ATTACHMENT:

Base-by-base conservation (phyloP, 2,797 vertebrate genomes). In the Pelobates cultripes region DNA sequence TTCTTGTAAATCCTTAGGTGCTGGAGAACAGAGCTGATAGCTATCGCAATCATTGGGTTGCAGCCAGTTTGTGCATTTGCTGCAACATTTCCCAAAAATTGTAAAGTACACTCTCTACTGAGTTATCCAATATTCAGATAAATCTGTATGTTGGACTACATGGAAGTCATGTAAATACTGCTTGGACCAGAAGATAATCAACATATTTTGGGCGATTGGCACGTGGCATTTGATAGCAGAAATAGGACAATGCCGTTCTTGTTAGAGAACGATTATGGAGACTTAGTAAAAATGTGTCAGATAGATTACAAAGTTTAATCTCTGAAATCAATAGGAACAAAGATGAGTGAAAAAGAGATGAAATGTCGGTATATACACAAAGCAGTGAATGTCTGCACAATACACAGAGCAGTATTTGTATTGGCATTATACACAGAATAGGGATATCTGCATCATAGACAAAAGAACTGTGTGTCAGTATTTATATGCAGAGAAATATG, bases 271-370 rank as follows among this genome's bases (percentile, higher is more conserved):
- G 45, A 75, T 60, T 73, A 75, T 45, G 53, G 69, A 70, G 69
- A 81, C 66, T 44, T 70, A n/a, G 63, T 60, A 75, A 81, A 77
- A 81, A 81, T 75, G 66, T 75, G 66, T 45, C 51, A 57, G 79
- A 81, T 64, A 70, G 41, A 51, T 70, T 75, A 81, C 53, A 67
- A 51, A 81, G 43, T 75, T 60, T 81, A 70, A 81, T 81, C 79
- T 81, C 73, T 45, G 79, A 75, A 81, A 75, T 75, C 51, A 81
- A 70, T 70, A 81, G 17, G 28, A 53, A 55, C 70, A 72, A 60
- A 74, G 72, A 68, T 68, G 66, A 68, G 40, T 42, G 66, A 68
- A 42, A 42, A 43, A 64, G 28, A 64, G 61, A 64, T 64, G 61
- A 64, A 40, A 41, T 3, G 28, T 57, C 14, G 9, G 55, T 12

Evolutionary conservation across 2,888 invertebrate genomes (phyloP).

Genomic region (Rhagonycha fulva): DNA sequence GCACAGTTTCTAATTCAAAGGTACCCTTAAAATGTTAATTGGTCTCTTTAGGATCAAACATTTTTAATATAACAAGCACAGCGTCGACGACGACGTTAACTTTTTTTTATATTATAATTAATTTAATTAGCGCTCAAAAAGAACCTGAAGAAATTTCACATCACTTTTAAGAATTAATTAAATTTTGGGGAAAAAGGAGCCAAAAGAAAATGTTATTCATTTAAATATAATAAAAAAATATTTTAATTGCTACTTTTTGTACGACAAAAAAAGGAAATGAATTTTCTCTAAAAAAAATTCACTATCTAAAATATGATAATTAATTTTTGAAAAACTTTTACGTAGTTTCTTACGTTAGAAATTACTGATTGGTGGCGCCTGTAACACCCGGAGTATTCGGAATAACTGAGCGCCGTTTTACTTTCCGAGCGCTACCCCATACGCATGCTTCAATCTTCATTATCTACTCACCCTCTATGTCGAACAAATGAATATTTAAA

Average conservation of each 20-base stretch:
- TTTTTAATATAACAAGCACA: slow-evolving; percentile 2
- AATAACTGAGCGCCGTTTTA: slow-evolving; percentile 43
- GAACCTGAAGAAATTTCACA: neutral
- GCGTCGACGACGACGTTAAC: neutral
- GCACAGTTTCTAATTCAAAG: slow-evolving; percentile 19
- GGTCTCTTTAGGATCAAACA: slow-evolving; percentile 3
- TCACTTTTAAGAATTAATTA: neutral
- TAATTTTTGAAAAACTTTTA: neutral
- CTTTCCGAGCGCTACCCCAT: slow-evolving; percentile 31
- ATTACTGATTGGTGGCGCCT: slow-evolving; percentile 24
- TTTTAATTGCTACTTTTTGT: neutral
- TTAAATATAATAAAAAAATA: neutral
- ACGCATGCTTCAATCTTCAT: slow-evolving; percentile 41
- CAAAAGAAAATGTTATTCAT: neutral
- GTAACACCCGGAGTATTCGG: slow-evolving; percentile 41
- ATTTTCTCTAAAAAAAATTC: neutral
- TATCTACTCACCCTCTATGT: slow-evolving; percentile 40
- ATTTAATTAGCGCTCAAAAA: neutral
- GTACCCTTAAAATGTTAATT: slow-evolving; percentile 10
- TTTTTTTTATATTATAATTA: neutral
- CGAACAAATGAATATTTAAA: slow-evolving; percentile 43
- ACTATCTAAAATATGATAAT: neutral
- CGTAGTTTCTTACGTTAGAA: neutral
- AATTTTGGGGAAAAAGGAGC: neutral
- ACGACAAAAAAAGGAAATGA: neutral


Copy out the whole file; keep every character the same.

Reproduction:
Base-by-base conservation (phyloP, 2,797 vertebrate genomes). In the Pelobates cultripes region DNA sequence TTCTTGTAAATCCTTAGGTGCTGGAGAACAGAGCTGATAGCTATCGCAATCATTGGGTTGCAGCCAGTTTGTGCATTTGCTGCAACATTTCCCAAAAATTGTAAAGTACACTCTCTACTGAGTTATCCAATATTCAGATAAATCTGTATGTTGGACTACATGGAAGTCATGTAAATACTGCTTGGACCAGAAGATAATCAACATATTTTGGGCGATTGGCACGTGGCATTTGATAGCAGAAATAGGACAATGCCGTTCTTGTTAGAGAACGATTATGGAGACTTAGTAAAAATGTGTCAGATAGATTACAAAGTTTAATCTCTGAAATCAATAGGAACAAAGATGAGTGAAAAAGAGATGAAATGTCGGTATATACACAAAGCAGTGAATGTCTGCACAATACACAGAGCAGTATTTGTATTGGCATTATACACAGAATAGGGATATCTGCATCATAGACAAAAGAACTGTGTGTCAGTATTTATATGCAGAGAAATATG, bases 271-370 rank as follows among this genome's bases (percentile, higher is more conserved):
- G 45, A 75, T 60, T 73, A 75, T 45, G 53, G 69, A 70, G 69
- A 81, C 66, T 44, T 70, A n/a, G 63, T 60, A 75, A 81, A 77
- A 81, A 81, T 75, G 66, T 75, G 66, T 45, C 51, A 57, G 79
- A 81, T 64, A 70, G 41, A 51, T 70, T 75, A 81, C 53, A 67
- A 51, A 81, G 43, T 75, T 60, T 81, A 70, A 81, T 81, C 79
- T 81, C 73, T 45, G 79, A 75, A 81, A 75, T 75, C 51, A 81
- A 70, T 70, A 81, G 17, G 28, A 53, A 55, C 70, A 72, A 60
- A 74, G 72, A 68, T 68, G 66, A 68, G 40, T 42, G 66, A 68
- A 42, A 42, A 43, A 64, G 28, A 64, G 61, A 64, T 64, G 61
- A 64, A 40, A 41, T 3, G 28, T 57, C 14, G 9, G 55, T 12

Evolutionary conservation across 2,888 invertebrate genomes (phyloP).

Genomic region (Rhagonycha fulva): DNA sequence GCACAGTTTCTAATTCAAAGGTACCCTTAAAATGTTAATTGGTCTCTTTAGGATCAAACATTTTTAATATAACAAGCACAGCGTCGACGACGACGTTAACTTTTTTTTATATTATAATTAATTTAATTAGCGCTCAAAAAGAACCTGAAGAAATTTCACATCACTTTTAAGAATTAATTAAATTTTGGGGAAAAAGGAGCCAAAAGAAAATGTTATTCATTTAAATATAATAAAAAAATATTTTAATTGCTACTTTTTGTACGACAAAAAAAGGAAATGAATTTTCTCTAAAAAAAATTCACTATCTAAAATATGATAATTAATTTTTGAAAAACTTTTACGTAGTTTCTTACGTTAGAAATTACTGATTGGTGGCGCCTGTAACACCCGGAGTATTCGGAATAACTGAGCGCCGTTTTACTTTCCGAGCGCTACCCCATACGCATGCTTCAATCTTCATTATCTACTCACCCTCTATGTCGAACAAATGAATATTTAAA

Average conservation of each 20-base stretch:
- TTTTTAATATAACAAGCACA: slow-evolving; percentile 2
- AATAACTGAGCGCCGTTTTA: slow-evolving; percentile 43
- GAACCTGAAGAAATTTCACA: neutral
- GCGTCGACGACGACGTTAAC: neutral
- GCACAGTTTCTAATTCAAAG: slow-evolving; percentile 19
- GGTCTCTTTAGGATCAAACA: slow-evolving; percentile 3
- TCACTTTTAAGAATTAATTA: neutral
- TAATTTTTGAAAAACTTTTA: neutral
- CTTTCCGAGCGCTACCCCAT: slow-evolving; percentile 31
- ATTACTGATTGGTGGCGCCT: slow-evolving; percentile 24
- TTTTAATTGCTACTTTTTGT: neutral
- TTAAATATAATAAAAAAATA: neutral
- ACGCATGCTTCAATCTTCAT: slow-evolving; percentile 41
- CAAAAGAAAATGTTATTCAT: neutral
- GTAACACCCGGAGTATTCGG: slow-evolving; percentile 41
- ATTTTCTCTAAAAAAAATTC: neutral
- TATCTACTCACCCTCTATGT: slow-evolving; percentile 40
- ATTTAATTAGCGCTCAAAAA: neutral
- GTACCCTTAAAATGTTAATT: slow-evolving; percentile 10
- TTTTTTTTATATTATAATTA: neutral
- CGAACAAATGAATATTTAAA: slow-evolving; percentile 43
- ACTATCTAAAATATGATAAT: neutral
- CGTAGTTTCTTACGTTAGAA: neutral
- AATTTTGGGGAAAAAGGAGC: neutral
- ACGACAAAAAAAGGAAATGA: neutral